Instead of moving to the 3D renderings our client base is now familiar with from Water and Earth, our earliest designs progressed in a slightly different way. Below, you can see the progression of the final design concept, based on Concept A.

As you can see, not much has changed layout or design wise between the initial 2D concepts and this more detailed design. The front yard complete with angular gravel path leads to the fenced backyard space. From here, the clients step onto their new, stone patio complete with arbor, string lights, and proposed outdoor kitchen.

Concrete pavers lead off the patio onto a large turf area and separated play space. All of these elements directly echo what was seen in Concept A. What is now visible in these final designs, however, is the color, texture, and materiality. All of these elements help to bring the space to life for the homeowners. Once we got the greenlight, we began construction and the design was installed.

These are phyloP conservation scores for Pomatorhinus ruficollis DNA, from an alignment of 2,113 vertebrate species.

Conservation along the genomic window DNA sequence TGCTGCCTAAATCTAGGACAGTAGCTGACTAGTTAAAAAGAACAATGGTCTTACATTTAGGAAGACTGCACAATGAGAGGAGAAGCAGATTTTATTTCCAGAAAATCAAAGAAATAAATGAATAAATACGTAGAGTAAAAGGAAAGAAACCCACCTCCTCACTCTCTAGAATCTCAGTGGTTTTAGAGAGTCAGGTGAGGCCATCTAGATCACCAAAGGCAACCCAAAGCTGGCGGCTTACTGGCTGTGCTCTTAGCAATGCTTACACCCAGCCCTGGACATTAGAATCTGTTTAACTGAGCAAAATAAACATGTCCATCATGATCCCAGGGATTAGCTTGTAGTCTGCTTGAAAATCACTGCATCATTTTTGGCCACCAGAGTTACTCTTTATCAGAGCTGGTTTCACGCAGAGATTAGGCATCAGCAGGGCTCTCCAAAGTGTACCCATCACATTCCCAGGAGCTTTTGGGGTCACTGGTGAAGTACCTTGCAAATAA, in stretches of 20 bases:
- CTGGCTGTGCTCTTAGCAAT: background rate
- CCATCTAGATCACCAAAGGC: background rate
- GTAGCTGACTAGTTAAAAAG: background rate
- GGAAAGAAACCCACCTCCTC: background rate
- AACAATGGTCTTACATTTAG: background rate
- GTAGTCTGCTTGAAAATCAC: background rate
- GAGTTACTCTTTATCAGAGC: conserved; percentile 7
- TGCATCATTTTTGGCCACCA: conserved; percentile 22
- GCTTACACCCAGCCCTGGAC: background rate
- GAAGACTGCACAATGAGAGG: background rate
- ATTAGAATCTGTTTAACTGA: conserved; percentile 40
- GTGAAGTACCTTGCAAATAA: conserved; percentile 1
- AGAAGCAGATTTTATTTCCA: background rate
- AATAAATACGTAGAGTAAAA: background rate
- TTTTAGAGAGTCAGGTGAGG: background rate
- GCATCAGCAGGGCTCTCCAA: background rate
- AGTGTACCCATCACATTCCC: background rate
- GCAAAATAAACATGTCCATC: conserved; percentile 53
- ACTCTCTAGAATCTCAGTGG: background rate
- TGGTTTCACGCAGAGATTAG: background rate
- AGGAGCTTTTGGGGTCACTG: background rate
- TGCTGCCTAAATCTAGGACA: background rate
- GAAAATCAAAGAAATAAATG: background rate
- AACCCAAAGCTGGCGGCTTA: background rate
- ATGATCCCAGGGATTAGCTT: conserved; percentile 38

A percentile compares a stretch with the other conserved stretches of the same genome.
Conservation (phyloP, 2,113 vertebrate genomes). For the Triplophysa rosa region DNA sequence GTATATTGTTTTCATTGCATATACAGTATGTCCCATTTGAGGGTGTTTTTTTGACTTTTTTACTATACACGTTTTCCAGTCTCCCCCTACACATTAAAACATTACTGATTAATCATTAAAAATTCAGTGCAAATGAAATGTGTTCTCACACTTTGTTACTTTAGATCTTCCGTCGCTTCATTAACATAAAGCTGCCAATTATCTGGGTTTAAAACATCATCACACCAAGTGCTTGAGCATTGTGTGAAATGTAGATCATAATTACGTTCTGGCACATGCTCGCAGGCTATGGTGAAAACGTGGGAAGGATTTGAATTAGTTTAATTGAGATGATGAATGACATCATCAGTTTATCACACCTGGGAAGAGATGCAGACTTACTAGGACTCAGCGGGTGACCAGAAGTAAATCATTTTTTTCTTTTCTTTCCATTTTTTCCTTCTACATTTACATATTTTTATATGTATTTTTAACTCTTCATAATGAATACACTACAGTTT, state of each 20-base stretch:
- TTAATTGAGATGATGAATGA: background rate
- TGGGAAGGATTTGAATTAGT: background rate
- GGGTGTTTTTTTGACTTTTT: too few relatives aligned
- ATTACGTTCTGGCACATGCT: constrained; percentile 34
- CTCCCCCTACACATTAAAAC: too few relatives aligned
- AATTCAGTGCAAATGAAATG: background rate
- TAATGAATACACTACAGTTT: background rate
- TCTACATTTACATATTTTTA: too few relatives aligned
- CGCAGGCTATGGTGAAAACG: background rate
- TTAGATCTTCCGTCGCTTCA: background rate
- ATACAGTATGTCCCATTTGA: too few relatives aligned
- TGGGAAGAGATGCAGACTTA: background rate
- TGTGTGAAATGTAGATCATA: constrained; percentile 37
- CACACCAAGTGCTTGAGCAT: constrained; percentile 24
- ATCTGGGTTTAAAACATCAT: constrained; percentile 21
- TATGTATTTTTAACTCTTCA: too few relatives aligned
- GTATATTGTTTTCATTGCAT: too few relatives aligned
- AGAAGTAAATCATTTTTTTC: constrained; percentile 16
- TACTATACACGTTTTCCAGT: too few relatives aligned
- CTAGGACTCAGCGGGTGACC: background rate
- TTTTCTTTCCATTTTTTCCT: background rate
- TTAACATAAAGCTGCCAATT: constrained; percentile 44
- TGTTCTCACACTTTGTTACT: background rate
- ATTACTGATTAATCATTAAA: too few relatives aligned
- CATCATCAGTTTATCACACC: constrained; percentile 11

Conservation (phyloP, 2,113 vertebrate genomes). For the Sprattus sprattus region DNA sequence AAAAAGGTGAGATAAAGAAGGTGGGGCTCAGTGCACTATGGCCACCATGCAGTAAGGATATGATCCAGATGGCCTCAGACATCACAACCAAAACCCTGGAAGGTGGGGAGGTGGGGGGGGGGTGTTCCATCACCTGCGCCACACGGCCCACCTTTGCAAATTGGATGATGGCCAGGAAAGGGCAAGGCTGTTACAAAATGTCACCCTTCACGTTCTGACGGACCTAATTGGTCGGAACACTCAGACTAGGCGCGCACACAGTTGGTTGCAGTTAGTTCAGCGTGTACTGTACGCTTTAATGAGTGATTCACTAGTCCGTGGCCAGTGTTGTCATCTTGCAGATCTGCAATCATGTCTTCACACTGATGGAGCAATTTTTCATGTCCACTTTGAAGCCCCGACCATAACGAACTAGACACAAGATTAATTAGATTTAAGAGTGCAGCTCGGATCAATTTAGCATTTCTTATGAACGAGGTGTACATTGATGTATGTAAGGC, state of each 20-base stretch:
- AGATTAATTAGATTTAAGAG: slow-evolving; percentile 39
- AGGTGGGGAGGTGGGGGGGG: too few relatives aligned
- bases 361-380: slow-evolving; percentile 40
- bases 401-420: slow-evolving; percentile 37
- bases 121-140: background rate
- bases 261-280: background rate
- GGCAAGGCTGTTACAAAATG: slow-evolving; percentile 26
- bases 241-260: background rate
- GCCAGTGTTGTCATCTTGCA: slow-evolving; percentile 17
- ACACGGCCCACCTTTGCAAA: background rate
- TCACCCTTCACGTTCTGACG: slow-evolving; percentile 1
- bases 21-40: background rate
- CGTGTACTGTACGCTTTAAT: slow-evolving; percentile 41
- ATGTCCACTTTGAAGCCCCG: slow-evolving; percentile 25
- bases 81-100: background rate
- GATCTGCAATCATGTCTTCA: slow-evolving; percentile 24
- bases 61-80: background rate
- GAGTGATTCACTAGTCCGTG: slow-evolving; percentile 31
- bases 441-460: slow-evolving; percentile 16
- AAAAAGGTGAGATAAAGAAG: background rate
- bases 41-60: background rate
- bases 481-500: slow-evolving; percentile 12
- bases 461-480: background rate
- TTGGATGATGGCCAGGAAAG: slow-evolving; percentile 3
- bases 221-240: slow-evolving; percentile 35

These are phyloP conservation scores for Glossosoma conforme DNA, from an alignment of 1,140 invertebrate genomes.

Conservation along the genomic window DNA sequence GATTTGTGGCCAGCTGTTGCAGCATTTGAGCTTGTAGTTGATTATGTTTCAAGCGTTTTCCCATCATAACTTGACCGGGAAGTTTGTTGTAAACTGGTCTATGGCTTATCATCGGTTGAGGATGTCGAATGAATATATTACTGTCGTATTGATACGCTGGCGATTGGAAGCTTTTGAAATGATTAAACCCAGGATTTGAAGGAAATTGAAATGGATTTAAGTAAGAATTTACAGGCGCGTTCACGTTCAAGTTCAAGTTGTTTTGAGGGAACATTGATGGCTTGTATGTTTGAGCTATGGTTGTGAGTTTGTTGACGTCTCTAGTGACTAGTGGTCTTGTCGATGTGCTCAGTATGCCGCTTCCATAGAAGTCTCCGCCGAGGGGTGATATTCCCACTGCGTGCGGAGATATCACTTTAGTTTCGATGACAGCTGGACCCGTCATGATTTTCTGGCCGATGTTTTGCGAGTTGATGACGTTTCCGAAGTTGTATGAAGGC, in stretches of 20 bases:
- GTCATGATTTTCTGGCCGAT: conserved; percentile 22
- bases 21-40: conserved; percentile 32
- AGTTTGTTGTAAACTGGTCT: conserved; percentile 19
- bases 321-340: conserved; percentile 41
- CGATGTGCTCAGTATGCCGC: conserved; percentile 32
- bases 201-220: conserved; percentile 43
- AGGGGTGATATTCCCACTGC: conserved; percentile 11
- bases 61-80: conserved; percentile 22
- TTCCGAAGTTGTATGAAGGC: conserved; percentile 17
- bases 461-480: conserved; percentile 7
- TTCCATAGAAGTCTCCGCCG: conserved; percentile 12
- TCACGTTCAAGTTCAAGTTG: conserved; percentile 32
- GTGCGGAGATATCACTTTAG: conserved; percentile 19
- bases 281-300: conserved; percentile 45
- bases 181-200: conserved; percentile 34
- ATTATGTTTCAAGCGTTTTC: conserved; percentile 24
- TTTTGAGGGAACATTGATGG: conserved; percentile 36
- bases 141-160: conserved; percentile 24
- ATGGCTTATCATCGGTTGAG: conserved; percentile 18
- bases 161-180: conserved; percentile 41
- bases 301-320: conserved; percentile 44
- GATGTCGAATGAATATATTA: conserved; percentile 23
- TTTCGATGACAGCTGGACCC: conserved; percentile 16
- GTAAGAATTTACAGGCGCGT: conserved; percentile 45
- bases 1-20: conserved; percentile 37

The Finished Space

Integrated concrete steppers lead to the new play set, laid atop artificial turf. Also visible is the faux box shrub along the left side fence.

The completed space ended up being almost a direct reflection of the proposed design, with a few caveats added by the homeowners as the process unfolded. This happens from time to time. In this San Jose landscape design project, the clients decided against a full outdoor kitchen installation. Instead, they opted for portable countertops and a grill for their new, bluestone patio and a pergola covering the entirety of the outdoor seating space.

A view from the angular gravel walkway to the new outdoor seating area. Visible is the pergola, as well as the portable countertops chosen by the homeowners.